I’ve already posted The Best “Fun” Sites You Can Use For Learning, Too — 2009, but I’ve collected enough new sites to warrant posting a Part Two.
These are websites that were not designed with education in mind, but which can easily be used for learning purposes — particularly, though not exclusively, for English language development. I only hope that creators of “educational” content can learn from the qualities that make these sites so engaging.
I’m not listing these sites in any order of preference.
Here are my picks for Part Two Of The Best “Fun” Sites You Can Use For Learning, Too — 2009:
In my classes I help students learn academic vocabulary. One new word has been “interpretation” and its various forms. I usually show students several optical illusions that can be found at various sites. Then, they have short conversations with other students about what they see:
“What is your interpretation of what’s in the picture?”
“It seems to me that there’s a ……”
Here is a new resource for illusions that can be used in this way:
The British newspaper The Telegraph has fifteen video and audio illusions.
Students can pick some of these photos to write about or describe, or they can be used in class as part of the Picture Word Inductive Model teaching strategy:
Fun videos are always useful. If you have a computer projector, students can watch them using the “Back-To-The-Screen” activity (read how to do it at The Best Popular Movies/TV Shows For ESL/EFL). Or, if you don’t have a projector, you can do a similar activity if you’re at a computer lab. Or you can just have everybody watch the same video and write about it as a class.
Most of these videos are from YouTube (which is likely blocked by school content filters), but some of them are worth using a converter to download into your laptop or a service like EdublogsTV or Watch Now to show to students. They’re great for English Language Learners – short, engaging videos that students can then write about and discuss.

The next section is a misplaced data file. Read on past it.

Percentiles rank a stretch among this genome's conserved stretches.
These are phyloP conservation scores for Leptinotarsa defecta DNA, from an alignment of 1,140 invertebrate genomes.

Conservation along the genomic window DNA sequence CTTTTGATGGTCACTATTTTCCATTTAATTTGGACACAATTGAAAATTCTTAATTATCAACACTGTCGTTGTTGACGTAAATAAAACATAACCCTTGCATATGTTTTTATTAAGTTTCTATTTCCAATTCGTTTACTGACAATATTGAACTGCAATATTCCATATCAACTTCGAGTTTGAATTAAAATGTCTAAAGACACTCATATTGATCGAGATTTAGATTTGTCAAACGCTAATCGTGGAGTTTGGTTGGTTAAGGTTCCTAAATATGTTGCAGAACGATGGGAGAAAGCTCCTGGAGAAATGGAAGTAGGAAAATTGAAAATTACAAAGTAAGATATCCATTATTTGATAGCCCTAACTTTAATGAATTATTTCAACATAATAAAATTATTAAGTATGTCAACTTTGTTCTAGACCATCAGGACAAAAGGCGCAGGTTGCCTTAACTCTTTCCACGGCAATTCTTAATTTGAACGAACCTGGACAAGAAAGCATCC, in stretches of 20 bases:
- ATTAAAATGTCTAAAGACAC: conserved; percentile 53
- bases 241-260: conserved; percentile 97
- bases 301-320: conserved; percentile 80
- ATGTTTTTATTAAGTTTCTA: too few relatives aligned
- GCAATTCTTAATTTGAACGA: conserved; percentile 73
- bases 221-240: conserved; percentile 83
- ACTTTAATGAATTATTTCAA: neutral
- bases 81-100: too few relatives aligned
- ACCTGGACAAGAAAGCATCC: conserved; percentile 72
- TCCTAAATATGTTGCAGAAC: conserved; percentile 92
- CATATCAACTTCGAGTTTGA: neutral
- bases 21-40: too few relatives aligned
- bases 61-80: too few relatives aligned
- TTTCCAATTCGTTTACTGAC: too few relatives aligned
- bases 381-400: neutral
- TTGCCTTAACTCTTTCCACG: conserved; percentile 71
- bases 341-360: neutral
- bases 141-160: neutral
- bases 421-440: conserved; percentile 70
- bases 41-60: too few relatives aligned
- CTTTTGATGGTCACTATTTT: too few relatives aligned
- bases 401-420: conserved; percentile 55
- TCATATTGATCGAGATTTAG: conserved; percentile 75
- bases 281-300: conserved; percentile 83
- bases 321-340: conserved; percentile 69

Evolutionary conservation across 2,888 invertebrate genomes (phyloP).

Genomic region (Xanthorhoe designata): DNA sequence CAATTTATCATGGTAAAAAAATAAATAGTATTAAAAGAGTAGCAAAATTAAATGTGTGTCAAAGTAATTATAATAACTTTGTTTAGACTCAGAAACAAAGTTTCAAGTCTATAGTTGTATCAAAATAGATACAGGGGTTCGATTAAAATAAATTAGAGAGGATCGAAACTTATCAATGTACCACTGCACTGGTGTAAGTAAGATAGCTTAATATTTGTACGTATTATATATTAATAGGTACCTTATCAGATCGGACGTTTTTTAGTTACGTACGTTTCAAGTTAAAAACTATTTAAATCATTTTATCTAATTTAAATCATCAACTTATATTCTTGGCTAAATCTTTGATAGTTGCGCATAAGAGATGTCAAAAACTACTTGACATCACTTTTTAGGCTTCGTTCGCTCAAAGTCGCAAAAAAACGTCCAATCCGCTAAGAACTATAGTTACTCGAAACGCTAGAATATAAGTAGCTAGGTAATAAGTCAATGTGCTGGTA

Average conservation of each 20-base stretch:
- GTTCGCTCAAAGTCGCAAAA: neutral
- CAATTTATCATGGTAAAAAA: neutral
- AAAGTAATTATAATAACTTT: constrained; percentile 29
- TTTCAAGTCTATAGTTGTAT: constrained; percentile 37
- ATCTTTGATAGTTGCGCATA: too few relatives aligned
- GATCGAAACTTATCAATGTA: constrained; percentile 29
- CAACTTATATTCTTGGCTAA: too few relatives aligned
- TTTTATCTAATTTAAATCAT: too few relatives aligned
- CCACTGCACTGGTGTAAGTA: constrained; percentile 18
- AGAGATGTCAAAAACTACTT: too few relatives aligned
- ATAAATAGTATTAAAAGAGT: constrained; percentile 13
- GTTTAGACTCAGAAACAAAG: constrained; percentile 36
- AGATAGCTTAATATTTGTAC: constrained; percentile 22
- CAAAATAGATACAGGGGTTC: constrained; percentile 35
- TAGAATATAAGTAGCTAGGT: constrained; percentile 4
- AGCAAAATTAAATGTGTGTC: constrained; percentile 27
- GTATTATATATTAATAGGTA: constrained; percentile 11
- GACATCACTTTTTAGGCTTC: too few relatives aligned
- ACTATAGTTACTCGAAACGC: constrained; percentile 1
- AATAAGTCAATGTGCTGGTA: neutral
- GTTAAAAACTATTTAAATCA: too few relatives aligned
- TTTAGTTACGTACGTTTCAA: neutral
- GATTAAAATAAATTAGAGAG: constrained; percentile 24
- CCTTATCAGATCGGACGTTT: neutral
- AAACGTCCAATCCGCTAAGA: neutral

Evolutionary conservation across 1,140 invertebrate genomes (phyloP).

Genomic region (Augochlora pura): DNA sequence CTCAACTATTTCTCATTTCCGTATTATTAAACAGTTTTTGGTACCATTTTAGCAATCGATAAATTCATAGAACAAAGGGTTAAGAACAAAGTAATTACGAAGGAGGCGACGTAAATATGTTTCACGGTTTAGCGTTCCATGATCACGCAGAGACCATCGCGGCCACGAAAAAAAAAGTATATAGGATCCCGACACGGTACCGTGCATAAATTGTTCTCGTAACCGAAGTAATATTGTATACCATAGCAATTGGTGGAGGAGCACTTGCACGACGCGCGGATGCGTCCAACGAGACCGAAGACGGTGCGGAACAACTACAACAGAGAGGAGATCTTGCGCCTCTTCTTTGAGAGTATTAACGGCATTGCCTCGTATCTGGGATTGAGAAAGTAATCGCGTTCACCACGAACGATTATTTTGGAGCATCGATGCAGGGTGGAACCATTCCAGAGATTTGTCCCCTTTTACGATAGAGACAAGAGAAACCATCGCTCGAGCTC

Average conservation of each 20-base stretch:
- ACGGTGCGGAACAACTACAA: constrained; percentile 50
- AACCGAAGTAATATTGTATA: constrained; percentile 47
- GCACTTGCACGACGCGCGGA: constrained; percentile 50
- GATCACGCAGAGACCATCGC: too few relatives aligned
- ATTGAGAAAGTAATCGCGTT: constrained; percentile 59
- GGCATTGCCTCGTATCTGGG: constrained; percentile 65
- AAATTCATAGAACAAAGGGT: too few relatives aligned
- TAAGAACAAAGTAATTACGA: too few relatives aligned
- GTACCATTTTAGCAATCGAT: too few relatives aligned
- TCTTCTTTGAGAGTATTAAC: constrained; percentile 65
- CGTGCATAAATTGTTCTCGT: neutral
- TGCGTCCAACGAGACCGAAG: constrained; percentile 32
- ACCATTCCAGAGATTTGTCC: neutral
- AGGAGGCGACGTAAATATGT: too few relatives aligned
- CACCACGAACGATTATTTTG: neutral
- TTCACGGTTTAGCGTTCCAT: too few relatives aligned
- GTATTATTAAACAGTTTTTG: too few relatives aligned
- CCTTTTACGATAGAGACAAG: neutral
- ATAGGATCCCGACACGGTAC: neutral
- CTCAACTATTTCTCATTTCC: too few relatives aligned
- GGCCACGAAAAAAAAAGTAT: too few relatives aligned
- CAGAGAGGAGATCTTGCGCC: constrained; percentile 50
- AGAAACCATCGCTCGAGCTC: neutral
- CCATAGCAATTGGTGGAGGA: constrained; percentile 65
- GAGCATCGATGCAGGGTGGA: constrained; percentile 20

Here are my video suggestions:
This chainsaw (it’s not bloody) illusion is the most amazing illusion I’ve ever seen.
This is an amazing video of 3D Projections on buildings.
You probably want to turn-off the music on this video of people using the trampoline. I had never imagined this sort of stuff could be done.
Here are videos of some amazing basketball shots.
Speaking of sports, here are videos of incredible “shots” from ones other than baseketball.
In addition to the ideas I’ve mentioned on how to use videos, I had my Theory of Knowledge students watch the Ted Talk “The Raspyni Brothers juggle and jest” and have them first identify how the jugglers made what they did and the objects they used look “new” to viewers and, secondly, discuss how mathematicians, historians, artists and scientists use those same techniques to study the world. Students shared some brilliant stuff!
I’ve written how I use viral marketing tools with my English Language Learner students. Here are some new ones that students have enjoyed:
With Animal Mix-Up you can create a bizarre creature, email the link and post it. English Language Learners can not only use it as an opportunity to describe their creation, but the design process itself provides an excellent opportunity for vocabulary development. There are a lot of choices for creature modifications, and their accompanied with visual and text descriptions.
You can choreograph a dance for a piece of chocolate, choose the accompanying music, and write a message using this piece of viral marketing. The link can be posted a student/teacher blog or website.
You can send a Critter Carol — dogs singing a Christmas song, with a message you write included. Students can create on, and then post the url of their card on a website or blog.
ONLINE VIDEO GAMES:
I’ve written about how I use online video games as language-development activities with my students.
Here are some of particularly good ones that came out recently:
The Ballad of Ketinetto is an online video game series excellent for English Language development. Here are the most recent games in the series, along with links to their “walkthroughs” (instructions on how students can win — see my article for how to use them):
Finwick is another useful game, even without a Walkthrough.
Feedback is always welcome.
If you found this post useful, you might want to consider subscribing to this blog for free.
You might also want to explore the 400 other “The Best…” lists I’ve compiled.